Development of a new prophylactic vaccine against Helicobacter pylori

Short description

Helicobacter pylori is one of the top 10 bacterial threats listed by the WHO, for which treatment is becoming increasingly difficult due to rising antibiotic resistance. More than half of the world's population is chronically infected with this bacterium. H. pylori is a recognised class I carcinogen responsible for at least 750,000 cases of gastric cancer each year. The project aims to further develop a vaccine against H. pylori. This approach is based on a selection of newly identified surface proteins as vaccine candidates that are prioritised in vivo for immunogenicity and protective efficacy. Subsequently, the protein vaccine is optimised in its composition, formulation, and application. In addition, studies with new vaccine approaches (RNAs, viral vectors) will be conducted and successful approaches compared and combined with the protein vaccine to define a preclinical candidate. This candidate will then be further developed via preclinical and toxicity studies up to clinical trials.

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One of the major challenges of this project is to identify effective mucosal adjuvant formulations with the potential to enhance mucosal immune response. So far, there are only a few mucosal adjuvants available that can also be used in humans. We are currently studying new promising mucosal adjuvants in a prophylactic vaccination setting where mice are immunised to induce local humoral and cellular immune responses against H. pylori. However, the induction of gastrointestinal mucosal immunity may influence the gut microbiome, and such alterations may be considered a relevant side effect from a regulatory perspective. In addition, such alterations may have supportive but also ameliorating effects on the efficacy of vaccination. Therefore, by 16S rRNA gene sequencing, we aim to study whether and to what extent these immunostimulatory mucosal adjuvants have the potential to change the microbial composition upon prophylactic vaccination.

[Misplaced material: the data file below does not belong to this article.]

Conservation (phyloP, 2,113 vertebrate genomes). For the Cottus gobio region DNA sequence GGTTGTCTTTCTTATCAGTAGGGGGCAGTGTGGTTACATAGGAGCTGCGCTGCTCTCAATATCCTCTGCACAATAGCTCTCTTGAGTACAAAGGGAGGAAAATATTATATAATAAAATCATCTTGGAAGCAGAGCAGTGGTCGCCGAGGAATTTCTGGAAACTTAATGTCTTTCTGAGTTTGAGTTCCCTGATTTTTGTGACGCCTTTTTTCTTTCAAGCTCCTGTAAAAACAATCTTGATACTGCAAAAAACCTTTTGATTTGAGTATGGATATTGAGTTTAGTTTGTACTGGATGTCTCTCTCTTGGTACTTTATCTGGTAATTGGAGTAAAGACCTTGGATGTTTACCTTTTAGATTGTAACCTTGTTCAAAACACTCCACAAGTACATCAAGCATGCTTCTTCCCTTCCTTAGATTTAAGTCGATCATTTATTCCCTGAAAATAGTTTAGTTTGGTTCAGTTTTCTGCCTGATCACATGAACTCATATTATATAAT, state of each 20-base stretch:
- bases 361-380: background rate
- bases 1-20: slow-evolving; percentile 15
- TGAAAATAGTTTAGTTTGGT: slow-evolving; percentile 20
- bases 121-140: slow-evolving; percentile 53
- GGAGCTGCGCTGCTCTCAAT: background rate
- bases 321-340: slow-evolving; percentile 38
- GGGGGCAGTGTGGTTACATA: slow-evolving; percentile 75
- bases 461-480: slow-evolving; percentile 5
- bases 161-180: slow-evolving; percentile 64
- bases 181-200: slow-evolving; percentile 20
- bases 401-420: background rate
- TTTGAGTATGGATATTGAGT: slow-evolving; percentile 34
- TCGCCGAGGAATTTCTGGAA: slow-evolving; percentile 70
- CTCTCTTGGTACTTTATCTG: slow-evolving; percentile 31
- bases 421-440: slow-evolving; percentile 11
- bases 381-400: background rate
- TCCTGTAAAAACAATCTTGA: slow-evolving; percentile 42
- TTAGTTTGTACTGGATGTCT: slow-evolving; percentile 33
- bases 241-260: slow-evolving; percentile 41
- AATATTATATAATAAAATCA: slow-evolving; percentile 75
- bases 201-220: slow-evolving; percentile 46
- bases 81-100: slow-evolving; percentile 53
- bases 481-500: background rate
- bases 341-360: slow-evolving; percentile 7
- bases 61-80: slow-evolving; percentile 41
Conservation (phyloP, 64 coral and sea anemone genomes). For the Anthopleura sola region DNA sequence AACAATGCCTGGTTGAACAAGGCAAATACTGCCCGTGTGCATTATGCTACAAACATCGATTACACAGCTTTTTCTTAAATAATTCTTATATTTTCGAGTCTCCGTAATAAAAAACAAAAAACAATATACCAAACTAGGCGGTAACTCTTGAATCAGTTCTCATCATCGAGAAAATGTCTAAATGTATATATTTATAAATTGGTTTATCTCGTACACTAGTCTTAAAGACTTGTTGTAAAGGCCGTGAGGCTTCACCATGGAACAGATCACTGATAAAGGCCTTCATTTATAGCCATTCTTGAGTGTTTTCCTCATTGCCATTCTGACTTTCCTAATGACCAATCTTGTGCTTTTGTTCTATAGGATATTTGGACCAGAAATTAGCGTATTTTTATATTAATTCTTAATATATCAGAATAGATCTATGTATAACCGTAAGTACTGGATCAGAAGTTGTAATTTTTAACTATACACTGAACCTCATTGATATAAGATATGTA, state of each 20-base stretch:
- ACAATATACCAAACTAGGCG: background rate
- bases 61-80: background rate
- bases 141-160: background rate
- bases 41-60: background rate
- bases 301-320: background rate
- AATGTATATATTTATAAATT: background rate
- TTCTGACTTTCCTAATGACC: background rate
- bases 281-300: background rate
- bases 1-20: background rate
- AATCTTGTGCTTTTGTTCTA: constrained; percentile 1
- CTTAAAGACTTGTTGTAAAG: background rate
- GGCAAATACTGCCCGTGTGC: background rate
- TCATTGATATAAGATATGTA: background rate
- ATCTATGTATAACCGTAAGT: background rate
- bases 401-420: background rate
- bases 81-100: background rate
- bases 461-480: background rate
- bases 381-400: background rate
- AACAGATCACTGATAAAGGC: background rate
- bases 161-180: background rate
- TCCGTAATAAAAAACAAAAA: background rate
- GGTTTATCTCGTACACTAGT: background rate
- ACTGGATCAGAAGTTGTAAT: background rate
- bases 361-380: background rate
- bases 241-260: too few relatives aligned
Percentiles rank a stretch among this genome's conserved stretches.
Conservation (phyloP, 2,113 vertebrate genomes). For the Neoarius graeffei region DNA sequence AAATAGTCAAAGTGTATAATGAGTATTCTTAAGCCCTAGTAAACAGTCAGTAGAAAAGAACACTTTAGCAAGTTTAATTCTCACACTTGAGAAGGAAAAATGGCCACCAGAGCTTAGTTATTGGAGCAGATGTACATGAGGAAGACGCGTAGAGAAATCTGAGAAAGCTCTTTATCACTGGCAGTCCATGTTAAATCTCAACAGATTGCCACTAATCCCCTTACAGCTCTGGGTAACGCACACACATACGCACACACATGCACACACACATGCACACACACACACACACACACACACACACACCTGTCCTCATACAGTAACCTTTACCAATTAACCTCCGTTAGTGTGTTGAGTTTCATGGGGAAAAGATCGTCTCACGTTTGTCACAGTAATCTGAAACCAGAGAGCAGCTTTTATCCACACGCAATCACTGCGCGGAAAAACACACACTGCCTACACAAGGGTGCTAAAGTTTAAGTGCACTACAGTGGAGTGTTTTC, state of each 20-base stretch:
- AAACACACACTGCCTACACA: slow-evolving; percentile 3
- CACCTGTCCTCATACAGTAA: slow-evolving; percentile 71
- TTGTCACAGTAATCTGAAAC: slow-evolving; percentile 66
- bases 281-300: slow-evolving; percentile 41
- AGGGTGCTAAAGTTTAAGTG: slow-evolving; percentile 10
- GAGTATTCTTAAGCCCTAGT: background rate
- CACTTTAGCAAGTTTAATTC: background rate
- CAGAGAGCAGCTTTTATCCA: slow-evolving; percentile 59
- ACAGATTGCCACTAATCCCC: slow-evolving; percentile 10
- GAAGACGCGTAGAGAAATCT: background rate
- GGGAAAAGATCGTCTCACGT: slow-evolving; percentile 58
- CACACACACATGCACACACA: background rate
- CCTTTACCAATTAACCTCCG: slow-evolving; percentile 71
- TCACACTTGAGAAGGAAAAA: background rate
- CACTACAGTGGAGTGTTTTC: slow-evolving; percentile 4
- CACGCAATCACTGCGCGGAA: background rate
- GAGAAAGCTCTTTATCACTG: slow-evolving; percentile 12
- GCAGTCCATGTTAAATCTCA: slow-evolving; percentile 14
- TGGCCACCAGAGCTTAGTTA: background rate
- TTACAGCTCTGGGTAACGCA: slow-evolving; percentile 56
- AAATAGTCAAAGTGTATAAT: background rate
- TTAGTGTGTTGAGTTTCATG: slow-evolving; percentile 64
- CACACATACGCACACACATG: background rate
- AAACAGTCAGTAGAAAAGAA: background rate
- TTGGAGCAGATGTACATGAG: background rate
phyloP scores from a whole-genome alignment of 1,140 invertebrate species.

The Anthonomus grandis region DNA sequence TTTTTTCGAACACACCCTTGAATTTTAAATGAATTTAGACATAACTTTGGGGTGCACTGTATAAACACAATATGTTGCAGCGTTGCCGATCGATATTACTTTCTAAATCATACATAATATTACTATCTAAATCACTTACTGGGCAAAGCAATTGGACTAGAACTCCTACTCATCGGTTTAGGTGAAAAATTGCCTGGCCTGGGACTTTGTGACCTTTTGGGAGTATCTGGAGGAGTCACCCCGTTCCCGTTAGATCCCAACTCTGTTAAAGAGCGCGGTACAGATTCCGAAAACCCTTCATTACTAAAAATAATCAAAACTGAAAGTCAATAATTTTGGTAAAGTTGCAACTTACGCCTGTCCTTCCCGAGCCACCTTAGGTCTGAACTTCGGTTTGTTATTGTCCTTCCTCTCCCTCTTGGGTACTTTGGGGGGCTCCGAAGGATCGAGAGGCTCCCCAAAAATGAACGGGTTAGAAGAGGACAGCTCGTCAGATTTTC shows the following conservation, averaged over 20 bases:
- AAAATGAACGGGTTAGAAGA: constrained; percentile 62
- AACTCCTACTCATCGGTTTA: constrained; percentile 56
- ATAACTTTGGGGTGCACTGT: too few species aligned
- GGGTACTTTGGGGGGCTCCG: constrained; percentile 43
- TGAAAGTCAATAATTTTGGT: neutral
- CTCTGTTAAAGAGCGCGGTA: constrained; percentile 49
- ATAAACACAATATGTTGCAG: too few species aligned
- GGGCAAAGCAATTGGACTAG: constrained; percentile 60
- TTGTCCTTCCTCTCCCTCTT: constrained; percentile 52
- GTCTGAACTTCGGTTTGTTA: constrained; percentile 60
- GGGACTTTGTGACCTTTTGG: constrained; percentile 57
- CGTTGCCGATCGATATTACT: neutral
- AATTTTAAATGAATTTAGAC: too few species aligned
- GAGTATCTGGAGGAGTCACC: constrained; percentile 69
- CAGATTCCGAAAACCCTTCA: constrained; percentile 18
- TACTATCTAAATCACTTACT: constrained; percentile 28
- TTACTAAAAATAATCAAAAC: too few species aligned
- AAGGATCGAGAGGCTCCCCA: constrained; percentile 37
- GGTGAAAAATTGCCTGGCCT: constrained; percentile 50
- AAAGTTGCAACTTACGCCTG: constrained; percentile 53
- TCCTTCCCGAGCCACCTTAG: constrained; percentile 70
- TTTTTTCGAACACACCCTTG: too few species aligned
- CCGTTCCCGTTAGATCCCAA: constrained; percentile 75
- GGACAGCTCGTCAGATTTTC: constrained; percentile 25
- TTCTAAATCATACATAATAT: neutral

We are further studying the H. pylori genomic diversity under vaccine-induced selective (immune) pressure in order to exclude immune evasion by antigen loss or non-synonymous mutations. To this end, H. pylori strains from the mouse models used to evaluate our vaccine candidates will be studied by genome sequencing, methylome analysis and transcriptome analysis. In this way, we seek to understand and quantify the selective (immune) pressure exerted by the prophylactic vaccine candidates.